Celebrating Five Decades of the Picasso-Industrial Complex

Two concurrent shows at Guggenheim Museum Bilbao and Museo Picasso Málaga appraising the artist’s legacy take a troubling tour through an ethical minefield

BY Max Andrews in Exhibition Reviews | 27 OCT 23

What else is there to know about Pablo Picasso 50 years after his death? Something, evidently. With the support of the French and Spanish governments, the Musée Picasso–Paris and the artist’s grandson and heir, Bernard Ruiz-Picasso, are marking the anniversary with a programme of some 50 exhibitions and events worldwide. ‘Picasso Sculptor. Matter and Body’ at the Guggenheim Museum Bilbao, and ‘The Echo of Picasso’ at the Museo Picasso Málaga are two of the more prominent exhibitions of this ‘Picasso Celebration 1973–2023’ series. But what exactly is being celebrated?

Spain’s cultural calendar often seems to orbit around such tribute numerology; whether that encompasses 2004’s ‘Dalí. Mass Culture’ exhibition at Barcelona’s CaixaForum as part of the centennial of the birth of Salvador Dalí, or the resuscitation of Antoni Tàpies with the centenary retrospective that tours to the Museo Nacional Centro de Arte Reina Sofía and the artist’s eponymous foundation next year. And while it might seem curious to toast a death, Picasso’s colossal reputation as the influencer-in-chief of modern art means this year is perhaps better understood as marking five decades of something akin to a Picasso-industrial complex.

Pablo Picasso
Pablo Picasso, Femme assise, un chat sur les genoux (Seated Woman with a Cat on her Knees), 1964, oil-modified paint on canvas, 146 × 89 cm. Courtesy: Fundación Almine y Bernard Ruiz-Picasso; photograph: Hugard & Vanoverschelde/© Succession Pablo Picasso, VEGAP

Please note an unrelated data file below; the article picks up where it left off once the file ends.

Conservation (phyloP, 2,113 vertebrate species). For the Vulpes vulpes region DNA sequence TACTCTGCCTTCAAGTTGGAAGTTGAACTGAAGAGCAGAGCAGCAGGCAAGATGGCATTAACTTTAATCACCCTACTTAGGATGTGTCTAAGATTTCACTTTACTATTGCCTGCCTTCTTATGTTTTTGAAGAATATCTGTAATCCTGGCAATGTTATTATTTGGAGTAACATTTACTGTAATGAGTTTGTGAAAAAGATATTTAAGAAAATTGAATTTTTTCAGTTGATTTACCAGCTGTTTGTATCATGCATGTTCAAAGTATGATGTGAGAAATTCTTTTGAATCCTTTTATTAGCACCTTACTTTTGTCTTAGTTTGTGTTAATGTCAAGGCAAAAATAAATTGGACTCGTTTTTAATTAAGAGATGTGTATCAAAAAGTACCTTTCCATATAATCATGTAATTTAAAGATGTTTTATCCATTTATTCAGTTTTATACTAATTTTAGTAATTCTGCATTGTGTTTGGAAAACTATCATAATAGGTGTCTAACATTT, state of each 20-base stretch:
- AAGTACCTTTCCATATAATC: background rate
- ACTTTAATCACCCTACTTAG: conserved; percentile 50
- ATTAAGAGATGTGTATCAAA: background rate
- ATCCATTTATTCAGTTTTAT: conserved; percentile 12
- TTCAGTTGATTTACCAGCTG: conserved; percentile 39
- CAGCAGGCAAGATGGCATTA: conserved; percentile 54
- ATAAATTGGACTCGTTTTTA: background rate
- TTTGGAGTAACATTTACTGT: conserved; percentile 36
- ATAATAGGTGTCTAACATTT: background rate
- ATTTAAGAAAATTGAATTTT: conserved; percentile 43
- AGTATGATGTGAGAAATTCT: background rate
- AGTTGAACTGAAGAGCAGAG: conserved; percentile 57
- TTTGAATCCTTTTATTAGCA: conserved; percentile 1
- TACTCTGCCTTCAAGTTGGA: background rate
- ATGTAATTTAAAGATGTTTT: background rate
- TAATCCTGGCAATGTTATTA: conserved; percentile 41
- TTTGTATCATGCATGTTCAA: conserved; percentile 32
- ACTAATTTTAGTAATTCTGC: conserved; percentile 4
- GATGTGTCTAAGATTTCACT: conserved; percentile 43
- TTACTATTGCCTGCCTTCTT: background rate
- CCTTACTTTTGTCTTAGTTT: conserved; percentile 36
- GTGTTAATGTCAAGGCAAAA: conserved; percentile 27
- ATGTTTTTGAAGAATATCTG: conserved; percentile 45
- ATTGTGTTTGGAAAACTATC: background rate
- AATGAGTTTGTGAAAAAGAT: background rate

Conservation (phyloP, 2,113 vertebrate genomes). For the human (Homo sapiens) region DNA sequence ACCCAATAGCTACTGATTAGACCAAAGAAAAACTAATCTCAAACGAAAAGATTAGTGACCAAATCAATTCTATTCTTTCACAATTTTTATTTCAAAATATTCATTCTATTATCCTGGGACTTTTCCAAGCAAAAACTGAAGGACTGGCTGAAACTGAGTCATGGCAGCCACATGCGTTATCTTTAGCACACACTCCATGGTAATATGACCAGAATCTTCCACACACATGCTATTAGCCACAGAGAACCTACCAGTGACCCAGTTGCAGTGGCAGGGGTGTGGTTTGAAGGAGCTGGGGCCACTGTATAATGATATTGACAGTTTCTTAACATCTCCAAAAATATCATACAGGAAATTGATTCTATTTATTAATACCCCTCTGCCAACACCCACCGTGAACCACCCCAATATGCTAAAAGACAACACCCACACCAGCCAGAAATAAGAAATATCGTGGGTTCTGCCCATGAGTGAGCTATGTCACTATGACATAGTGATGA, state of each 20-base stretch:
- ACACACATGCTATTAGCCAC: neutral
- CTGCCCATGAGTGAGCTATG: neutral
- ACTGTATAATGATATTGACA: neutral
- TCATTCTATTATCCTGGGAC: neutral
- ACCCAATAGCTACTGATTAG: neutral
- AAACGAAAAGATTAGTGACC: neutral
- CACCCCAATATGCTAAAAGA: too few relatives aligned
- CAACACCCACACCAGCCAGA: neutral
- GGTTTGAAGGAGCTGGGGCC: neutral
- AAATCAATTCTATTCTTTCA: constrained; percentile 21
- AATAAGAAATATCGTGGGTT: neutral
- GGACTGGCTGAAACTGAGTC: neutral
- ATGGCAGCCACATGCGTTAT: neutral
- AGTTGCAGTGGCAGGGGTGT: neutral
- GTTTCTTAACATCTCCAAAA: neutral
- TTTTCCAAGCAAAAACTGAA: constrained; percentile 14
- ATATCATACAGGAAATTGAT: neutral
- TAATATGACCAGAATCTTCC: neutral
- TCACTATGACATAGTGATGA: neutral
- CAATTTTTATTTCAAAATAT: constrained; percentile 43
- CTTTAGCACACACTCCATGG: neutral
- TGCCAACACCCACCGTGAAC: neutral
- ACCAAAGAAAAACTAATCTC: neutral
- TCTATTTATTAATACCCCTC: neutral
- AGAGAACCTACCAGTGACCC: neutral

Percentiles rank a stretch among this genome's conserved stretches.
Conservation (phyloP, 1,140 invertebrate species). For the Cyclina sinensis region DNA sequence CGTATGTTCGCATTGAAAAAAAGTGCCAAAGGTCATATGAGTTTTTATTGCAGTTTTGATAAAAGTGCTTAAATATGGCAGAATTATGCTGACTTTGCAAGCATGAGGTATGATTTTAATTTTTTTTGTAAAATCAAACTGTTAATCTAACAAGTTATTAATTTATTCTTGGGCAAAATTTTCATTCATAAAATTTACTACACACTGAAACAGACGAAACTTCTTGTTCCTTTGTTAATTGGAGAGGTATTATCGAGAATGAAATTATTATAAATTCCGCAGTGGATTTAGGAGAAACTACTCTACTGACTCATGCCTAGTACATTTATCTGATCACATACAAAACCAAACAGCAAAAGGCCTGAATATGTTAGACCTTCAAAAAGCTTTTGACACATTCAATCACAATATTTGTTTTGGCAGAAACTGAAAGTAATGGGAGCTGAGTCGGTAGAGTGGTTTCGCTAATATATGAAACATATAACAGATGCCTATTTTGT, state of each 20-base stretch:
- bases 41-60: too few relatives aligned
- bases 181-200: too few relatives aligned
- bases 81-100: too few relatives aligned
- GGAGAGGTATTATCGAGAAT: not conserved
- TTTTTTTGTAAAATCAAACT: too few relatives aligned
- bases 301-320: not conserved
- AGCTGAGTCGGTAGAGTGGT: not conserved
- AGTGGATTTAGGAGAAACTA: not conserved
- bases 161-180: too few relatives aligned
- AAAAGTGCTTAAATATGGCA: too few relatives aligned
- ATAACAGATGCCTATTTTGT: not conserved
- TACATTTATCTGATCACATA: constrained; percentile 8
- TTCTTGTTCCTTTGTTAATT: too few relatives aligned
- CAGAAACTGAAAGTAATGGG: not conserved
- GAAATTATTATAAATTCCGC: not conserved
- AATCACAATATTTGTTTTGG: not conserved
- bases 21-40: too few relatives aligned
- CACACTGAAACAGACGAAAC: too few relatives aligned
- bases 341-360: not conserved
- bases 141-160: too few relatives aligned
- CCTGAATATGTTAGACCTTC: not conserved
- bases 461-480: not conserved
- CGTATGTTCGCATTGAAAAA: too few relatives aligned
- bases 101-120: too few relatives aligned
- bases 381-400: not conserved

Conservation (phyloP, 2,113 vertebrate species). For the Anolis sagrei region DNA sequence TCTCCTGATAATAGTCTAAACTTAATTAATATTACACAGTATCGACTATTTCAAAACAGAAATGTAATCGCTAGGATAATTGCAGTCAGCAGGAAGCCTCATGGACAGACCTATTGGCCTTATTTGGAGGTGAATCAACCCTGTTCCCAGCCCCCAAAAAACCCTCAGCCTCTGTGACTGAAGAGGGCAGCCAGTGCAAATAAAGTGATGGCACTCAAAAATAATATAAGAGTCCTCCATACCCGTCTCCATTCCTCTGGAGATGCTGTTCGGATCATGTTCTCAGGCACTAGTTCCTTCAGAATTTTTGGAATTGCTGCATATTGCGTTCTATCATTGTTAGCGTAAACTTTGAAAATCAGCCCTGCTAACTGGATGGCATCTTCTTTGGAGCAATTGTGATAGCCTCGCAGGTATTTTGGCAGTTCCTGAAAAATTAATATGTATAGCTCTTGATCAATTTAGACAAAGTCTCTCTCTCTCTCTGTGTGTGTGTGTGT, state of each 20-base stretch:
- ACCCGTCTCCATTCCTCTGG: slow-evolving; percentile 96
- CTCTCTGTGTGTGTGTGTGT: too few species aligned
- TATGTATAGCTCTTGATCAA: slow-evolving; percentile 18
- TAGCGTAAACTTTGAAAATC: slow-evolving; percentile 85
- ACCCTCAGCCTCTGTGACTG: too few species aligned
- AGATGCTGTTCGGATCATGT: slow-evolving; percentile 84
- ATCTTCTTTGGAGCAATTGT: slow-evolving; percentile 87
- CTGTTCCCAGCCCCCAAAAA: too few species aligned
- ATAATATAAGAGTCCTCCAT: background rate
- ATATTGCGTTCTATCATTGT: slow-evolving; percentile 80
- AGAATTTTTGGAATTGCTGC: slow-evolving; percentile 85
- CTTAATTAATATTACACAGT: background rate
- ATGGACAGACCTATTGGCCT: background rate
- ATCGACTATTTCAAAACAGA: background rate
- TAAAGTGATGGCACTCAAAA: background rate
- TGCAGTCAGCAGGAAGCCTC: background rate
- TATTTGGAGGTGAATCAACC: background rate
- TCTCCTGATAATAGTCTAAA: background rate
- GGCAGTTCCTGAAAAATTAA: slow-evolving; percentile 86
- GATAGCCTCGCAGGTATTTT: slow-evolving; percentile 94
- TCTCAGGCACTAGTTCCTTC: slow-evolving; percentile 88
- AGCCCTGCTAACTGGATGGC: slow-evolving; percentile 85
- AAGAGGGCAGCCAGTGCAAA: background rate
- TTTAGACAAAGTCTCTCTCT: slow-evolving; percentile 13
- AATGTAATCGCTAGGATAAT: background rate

Co-organized with the Museo Picasso Málaga, where it originated, the Guggenheim exhibition explores Picasso’s sculptures of the human, especially female, form. Its conventional and broadly chronological structure tacks back-and-forth between personal biography and a narrative of technique, which shows Picasso’s three-dimensional works steadily evolving – or virulently mutating – in parallel with the places he welded, modelled, carved or assembled them. Above all though, it is an unwitting testament to the women and girls in his life. (Picasso’s other colossal reputation is as the misogynist who once declared to the artist Françoise Gilot, as she detailed in her memoir Life with Pablo (1964), that ‘every time I change wives I should burn the last one’.)

Pablo Picasso, Woman with Vase, 1931
Pablo Picasso, Woman with Vase, 1931. Courtesy: Guggenheim Museum Bilbao

The exhibition’s overture is the startling Woman with Vase (1933), one of two bronze casts made in 1972-73 of a now-lost plaster original – the other sits on the artist’s tomb. All alone and immaculately illuminated, it is a monumental submissive figure of Picasso’s then-model and mistress Marie-Thérèse Walter. She greets us with an improbably extended right claw and a torso reduced to protuberances. Yet it is often his smaller works, doll-like in scale, that communicate with the greatest potency, and Picasso’s manipulations of plaster and wood that seem most capable of betraying his psychology.

Pablo, The Bathers, 1956
Pablo Picasso, 'The Bathers' series, 1956. Courtesy: Guggenheim Museum Bilbao